BBC's New Podcast Tells The Story Of How Facebook Helped Solve A 1978 Murder Case

by Aoife Hanna
'Paradise'/BBC Sounds

True-crime aficionados get ready, there is a new podcast by the BBC and sounds lit AF. This time around, it's examining a case that happened quite some time ago, back in 1978. A case that might not have been cracked were it not for the keen personal efforts of one individual. So what's BBC Radio 5's new podcast Paradise about?

Airing weekly as a part of BBC Radio 5 Live, Paradise looks not only at the case in question, but how modern communication can change the course of an investigation. The podcast is nine episodes long and comes from reporter Dan Maudsley and 5 Live's Stephen Nolan in their effort to seek out the truth behind this tragic case.

Paradise focuses on the heartbreaking story of a young couple from Manchester, England, who were on the adventure of a lifetime. Chris Farmer and Peta Frampton, aged 25 and 24 respectively, were backpacking through Belize in Central America when suddenly their family stopped receiving letters and phone calls, as the BBC reports. In a pre-digital age, communication was obviously more sparse — however, the families were concerned, and contacted officials overseas.

Despite many alleged sightings of the young couple, in July 1978, the family's worst fears were confirmed. The bodies of Farmer and Frampton were found floating off the coast of Guatemala. They had been weighed down with engine parts and the autopsy showed that they has been horrifically tortured. According to the BBC, the doctor who carried out the autopsies said that "the aspects of [both corpses] were monstrous."


In their letters home, the couple had shared with their families that they were intending on working for a while as crew members on a boat with a man and his two children. After their disappearance, Frampton's father contacted the local harbour master, who confirmed that the couple had last been seen on a boat skippered by an American man (Silas Duane Boston) and his two young sons (Vince and Russel). Frampton's father learnt that the boat left with the his daughter and her boyfriend, but returned without them.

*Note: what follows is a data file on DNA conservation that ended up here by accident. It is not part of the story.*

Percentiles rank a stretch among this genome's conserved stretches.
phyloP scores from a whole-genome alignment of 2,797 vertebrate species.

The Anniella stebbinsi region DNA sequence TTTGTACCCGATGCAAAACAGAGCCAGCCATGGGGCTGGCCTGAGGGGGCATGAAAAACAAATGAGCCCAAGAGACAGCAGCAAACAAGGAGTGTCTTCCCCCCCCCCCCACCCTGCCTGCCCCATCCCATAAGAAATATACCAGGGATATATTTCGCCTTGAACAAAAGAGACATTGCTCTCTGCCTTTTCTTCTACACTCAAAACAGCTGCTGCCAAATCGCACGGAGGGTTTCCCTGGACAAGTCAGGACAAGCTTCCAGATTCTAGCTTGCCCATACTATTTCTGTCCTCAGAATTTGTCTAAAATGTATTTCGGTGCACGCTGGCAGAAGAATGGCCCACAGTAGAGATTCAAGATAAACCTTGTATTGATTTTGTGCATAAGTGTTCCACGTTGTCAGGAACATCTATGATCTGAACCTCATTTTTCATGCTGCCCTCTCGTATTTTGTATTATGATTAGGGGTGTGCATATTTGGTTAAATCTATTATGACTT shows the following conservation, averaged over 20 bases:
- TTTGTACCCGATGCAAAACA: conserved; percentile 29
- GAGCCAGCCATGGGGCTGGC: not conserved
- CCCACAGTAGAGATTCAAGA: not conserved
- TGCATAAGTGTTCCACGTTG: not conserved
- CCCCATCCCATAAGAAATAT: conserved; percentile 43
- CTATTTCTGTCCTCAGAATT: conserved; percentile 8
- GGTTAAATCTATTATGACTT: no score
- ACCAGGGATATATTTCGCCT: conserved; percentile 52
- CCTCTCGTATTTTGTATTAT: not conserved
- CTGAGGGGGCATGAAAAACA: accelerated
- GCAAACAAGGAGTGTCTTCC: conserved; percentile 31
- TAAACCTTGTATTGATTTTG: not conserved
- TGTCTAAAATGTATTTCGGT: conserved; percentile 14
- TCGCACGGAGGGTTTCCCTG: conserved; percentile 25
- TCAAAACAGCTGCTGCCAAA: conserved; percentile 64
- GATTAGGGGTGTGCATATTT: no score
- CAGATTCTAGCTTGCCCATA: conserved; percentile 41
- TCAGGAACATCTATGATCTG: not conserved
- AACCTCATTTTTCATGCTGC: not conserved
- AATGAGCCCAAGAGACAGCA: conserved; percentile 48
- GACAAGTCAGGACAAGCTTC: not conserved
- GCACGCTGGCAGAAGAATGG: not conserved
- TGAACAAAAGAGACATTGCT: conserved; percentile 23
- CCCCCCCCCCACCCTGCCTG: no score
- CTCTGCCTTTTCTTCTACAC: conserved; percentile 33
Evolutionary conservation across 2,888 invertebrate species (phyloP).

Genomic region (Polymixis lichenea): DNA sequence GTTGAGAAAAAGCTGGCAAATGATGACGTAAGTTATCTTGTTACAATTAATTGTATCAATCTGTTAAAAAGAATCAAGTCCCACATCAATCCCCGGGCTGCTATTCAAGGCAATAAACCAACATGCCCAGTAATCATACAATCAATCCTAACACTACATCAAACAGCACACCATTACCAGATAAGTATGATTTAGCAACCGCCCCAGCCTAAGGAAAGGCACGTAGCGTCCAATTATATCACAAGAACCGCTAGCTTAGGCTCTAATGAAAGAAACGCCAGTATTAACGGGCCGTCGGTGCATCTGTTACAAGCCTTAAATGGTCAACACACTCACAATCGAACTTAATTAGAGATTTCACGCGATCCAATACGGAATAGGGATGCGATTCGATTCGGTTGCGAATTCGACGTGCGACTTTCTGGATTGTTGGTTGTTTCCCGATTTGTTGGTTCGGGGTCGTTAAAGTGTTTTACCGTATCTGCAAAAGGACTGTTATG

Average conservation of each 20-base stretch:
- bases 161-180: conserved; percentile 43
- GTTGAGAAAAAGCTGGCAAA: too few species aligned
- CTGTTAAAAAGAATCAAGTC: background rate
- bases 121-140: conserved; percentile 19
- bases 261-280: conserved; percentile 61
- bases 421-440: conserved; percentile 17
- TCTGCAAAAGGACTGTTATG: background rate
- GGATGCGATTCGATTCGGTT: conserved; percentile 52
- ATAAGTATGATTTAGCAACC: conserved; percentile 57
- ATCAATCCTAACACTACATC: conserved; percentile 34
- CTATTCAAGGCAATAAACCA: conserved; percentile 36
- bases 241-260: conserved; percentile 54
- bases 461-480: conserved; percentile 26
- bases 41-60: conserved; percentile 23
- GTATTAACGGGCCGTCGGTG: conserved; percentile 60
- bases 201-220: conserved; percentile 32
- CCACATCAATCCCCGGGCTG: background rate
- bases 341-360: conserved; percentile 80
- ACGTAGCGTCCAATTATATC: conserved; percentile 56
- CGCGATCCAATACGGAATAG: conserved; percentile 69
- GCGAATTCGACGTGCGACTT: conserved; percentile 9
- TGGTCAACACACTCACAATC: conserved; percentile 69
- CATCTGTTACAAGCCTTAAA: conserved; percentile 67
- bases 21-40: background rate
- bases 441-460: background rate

So, what happened next? Well, not a lot it turns out. According to the BBC, after the discovery of the bodies, "[t]here had been no crime scene investigation, no story in the Guatemalan newspapers, no assistance from the Guatemalan police."

The presenters of Paradise re-examine the case, to try and find out exactly what went on. As the podcast's bio states:

"[Maudsley and Nolan] retrace Chris and Peta's journey to Belize and examine why the authorities took so long to act: was it a simple mishap that allowed Silas Duane Boston to escape justice for so long, or something more sinister? They also ask — did Boston even commit the murders?"

Paradise also tells the story of Farmer's sister Penny, who has fought tirelessly to catch her brother's killer. In August 2018, Penny published a memoir about the experience: Dead In The Water, which tells of her personal investigation into the case. In the book, Penny speaks about her decision to contact Boston's two sons via Facebook. According to the BBC, the sons had never been interviewed since the crime took place. It was later revealed that the two men had spent three decades desperately trying to tell police what happened on the boat during that fateful trip.

Listen to Paradise on BBC Sounds